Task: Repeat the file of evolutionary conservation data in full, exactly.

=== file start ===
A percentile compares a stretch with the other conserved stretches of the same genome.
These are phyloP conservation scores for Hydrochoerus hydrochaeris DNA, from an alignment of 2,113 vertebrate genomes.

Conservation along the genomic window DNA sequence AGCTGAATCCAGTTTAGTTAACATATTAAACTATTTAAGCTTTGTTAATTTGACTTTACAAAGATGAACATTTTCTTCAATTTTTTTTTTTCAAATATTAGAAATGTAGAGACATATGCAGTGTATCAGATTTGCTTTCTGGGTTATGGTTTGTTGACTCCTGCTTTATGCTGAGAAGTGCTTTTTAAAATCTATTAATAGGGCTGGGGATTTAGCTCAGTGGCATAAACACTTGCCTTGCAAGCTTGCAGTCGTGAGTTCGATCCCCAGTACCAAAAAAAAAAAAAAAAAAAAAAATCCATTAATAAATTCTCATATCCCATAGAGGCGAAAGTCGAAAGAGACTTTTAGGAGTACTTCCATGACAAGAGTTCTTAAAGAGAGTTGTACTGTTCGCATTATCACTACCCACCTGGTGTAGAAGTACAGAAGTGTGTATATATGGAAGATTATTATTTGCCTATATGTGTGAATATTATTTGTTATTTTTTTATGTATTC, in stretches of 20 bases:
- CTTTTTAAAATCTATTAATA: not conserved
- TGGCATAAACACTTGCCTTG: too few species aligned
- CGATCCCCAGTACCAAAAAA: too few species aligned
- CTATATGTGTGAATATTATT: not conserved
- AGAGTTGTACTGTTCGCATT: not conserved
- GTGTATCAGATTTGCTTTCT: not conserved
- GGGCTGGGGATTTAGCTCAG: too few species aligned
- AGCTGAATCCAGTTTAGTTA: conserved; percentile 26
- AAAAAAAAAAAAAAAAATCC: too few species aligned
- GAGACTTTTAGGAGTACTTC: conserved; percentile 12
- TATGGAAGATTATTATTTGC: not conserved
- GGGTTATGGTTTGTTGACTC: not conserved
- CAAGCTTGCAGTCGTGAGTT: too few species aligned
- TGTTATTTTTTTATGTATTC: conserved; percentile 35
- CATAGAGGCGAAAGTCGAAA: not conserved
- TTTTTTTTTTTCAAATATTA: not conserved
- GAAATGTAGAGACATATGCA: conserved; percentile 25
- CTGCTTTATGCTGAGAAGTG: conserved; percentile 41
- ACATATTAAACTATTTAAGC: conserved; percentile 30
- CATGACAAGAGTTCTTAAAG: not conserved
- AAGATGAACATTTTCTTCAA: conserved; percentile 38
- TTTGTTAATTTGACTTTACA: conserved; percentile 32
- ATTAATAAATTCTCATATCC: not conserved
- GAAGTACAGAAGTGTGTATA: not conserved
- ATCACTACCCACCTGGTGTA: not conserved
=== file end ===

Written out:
A percentile compares a stretch with the other conserved stretches of the same genome.
These are phyloP conservation scores for Hydrochoerus hydrochaeris DNA, from an alignment of 2,113 vertebrate genomes.

Conservation along the genomic window DNA sequence AGCTGAATCCAGTTTAGTTAACATATTAAACTATTTAAGCTTTGTTAATTTGACTTTACAAAGATGAACATTTTCTTCAATTTTTTTTTTTCAAATATTAGAAATGTAGAGACATATGCAGTGTATCAGATTTGCTTTCTGGGTTATGGTTTGTTGACTCCTGCTTTATGCTGAGAAGTGCTTTTTAAAATCTATTAATAGGGCTGGGGATTTAGCTCAGTGGCATAAACACTTGCCTTGCAAGCTTGCAGTCGTGAGTTCGATCCCCAGTACCAAAAAAAAAAAAAAAAAAAAAAATCCATTAATAAATTCTCATATCCCATAGAGGCGAAAGTCGAAAGAGACTTTTAGGAGTACTTCCATGACAAGAGTTCTTAAAGAGAGTTGTACTGTTCGCATTATCACTACCCACCTGGTGTAGAAGTACAGAAGTGTGTATATATGGAAGATTATTATTTGCCTATATGTGTGAATATTATTTGTTATTTTTTTATGTATTC, in stretches of 20 bases:
- CTTTTTAAAATCTATTAATA: not conserved
- TGGCATAAACACTTGCCTTG: too few species aligned
- CGATCCCCAGTACCAAAAAA: too few species aligned
- CTATATGTGTGAATATTATT: not conserved
- AGAGTTGTACTGTTCGCATT: not conserved
- GTGTATCAGATTTGCTTTCT: not conserved
- GGGCTGGGGATTTAGCTCAG: too few species aligned
- AGCTGAATCCAGTTTAGTTA: conserved; percentile 26
- AAAAAAAAAAAAAAAAATCC: too few species aligned
- GAGACTTTTAGGAGTACTTC: conserved; percentile 12
- TATGGAAGATTATTATTTGC: not conserved
- GGGTTATGGTTTGTTGACTC: not conserved
- CAAGCTTGCAGTCGTGAGTT: too few species aligned
- TGTTATTTTTTTATGTATTC: conserved; percentile 35
- CATAGAGGCGAAAGTCGAAA: not conserved
- TTTTTTTTTTTCAAATATTA: not conserved
- GAAATGTAGAGACATATGCA: conserved; percentile 25
- CTGCTTTATGCTGAGAAGTG: conserved; percentile 41
- ACATATTAAACTATTTAAGC: conserved; percentile 30
- CATGACAAGAGTTCTTAAAG: not conserved
- AAGATGAACATTTTCTTCAA: conserved; percentile 38
- TTTGTTAATTTGACTTTACA: conserved; percentile 32
- ATTAATAAATTCTCATATCC: not conserved
- GAAGTACAGAAGTGTGTATA: not conserved
- ATCACTACCCACCTGGTGTA: not conserved